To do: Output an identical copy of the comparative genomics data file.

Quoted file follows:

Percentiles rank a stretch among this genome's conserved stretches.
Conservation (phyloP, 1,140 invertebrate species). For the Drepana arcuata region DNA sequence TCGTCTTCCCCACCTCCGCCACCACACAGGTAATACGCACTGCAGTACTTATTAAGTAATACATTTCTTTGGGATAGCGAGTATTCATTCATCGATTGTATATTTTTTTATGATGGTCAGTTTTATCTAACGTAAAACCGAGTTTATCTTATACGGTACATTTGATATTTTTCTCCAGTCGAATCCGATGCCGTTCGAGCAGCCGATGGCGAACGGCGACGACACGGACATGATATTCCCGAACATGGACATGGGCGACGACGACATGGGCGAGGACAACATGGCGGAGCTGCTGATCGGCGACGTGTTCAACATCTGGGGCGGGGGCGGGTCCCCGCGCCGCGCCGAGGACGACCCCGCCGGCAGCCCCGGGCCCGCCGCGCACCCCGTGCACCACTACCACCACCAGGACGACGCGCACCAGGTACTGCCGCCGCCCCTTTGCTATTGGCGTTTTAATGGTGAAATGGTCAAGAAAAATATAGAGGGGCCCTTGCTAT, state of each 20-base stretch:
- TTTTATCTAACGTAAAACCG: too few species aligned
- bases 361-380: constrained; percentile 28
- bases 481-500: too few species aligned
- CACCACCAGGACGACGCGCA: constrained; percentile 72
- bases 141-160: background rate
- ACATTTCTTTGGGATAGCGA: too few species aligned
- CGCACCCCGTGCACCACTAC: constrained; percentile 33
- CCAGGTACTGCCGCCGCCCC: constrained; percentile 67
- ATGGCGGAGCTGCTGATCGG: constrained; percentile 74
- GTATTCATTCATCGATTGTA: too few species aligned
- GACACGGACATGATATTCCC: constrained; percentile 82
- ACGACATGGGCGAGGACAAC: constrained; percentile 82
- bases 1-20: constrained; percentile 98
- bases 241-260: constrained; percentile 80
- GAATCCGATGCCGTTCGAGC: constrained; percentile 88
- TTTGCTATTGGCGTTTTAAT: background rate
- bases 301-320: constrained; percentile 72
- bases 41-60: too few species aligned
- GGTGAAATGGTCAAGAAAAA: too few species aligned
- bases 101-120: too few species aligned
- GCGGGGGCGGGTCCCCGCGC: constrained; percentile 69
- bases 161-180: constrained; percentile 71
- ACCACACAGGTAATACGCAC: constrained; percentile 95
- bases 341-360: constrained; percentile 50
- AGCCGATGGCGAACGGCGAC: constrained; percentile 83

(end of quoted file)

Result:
Percentiles rank a stretch among this genome's conserved stretches.
Conservation (phyloP, 1,140 invertebrate species). For the Drepana arcuata region DNA sequence TCGTCTTCCCCACCTCCGCCACCACACAGGTAATACGCACTGCAGTACTTATTAAGTAATACATTTCTTTGGGATAGCGAGTATTCATTCATCGATTGTATATTTTTTTATGATGGTCAGTTTTATCTAACGTAAAACCGAGTTTATCTTATACGGTACATTTGATATTTTTCTCCAGTCGAATCCGATGCCGTTCGAGCAGCCGATGGCGAACGGCGACGACACGGACATGATATTCCCGAACATGGACATGGGCGACGACGACATGGGCGAGGACAACATGGCGGAGCTGCTGATCGGCGACGTGTTCAACATCTGGGGCGGGGGCGGGTCCCCGCGCCGCGCCGAGGACGACCCCGCCGGCAGCCCCGGGCCCGCCGCGCACCCCGTGCACCACTACCACCACCAGGACGACGCGCACCAGGTACTGCCGCCGCCCCTTTGCTATTGGCGTTTTAATGGTGAAATGGTCAAGAAAAATATAGAGGGGCCCTTGCTAT, state of each 20-base stretch:
- TTTTATCTAACGTAAAACCG: too few species aligned
- bases 361-380: constrained; percentile 28
- bases 481-500: too few species aligned
- CACCACCAGGACGACGCGCA: constrained; percentile 72
- bases 141-160: background rate
- ACATTTCTTTGGGATAGCGA: too few species aligned
- CGCACCCCGTGCACCACTAC: constrained; percentile 33
- CCAGGTACTGCCGCCGCCCC: constrained; percentile 67
- ATGGCGGAGCTGCTGATCGG: constrained; percentile 74
- GTATTCATTCATCGATTGTA: too few species aligned
- GACACGGACATGATATTCCC: constrained; percentile 82
- ACGACATGGGCGAGGACAAC: constrained; percentile 82
- bases 1-20: constrained; percentile 98
- bases 241-260: constrained; percentile 80
- GAATCCGATGCCGTTCGAGC: constrained; percentile 88
- TTTGCTATTGGCGTTTTAAT: background rate
- bases 301-320: constrained; percentile 72
- bases 41-60: too few species aligned
- GGTGAAATGGTCAAGAAAAA: too few species aligned
- bases 101-120: too few species aligned
- GCGGGGGCGGGTCCCCGCGC: constrained; percentile 69
- bases 161-180: constrained; percentile 71
- ACCACACAGGTAATACGCAC: constrained; percentile 95
- bases 341-360: constrained; percentile 50
- AGCCGATGGCGAACGGCGAC: constrained; percentile 83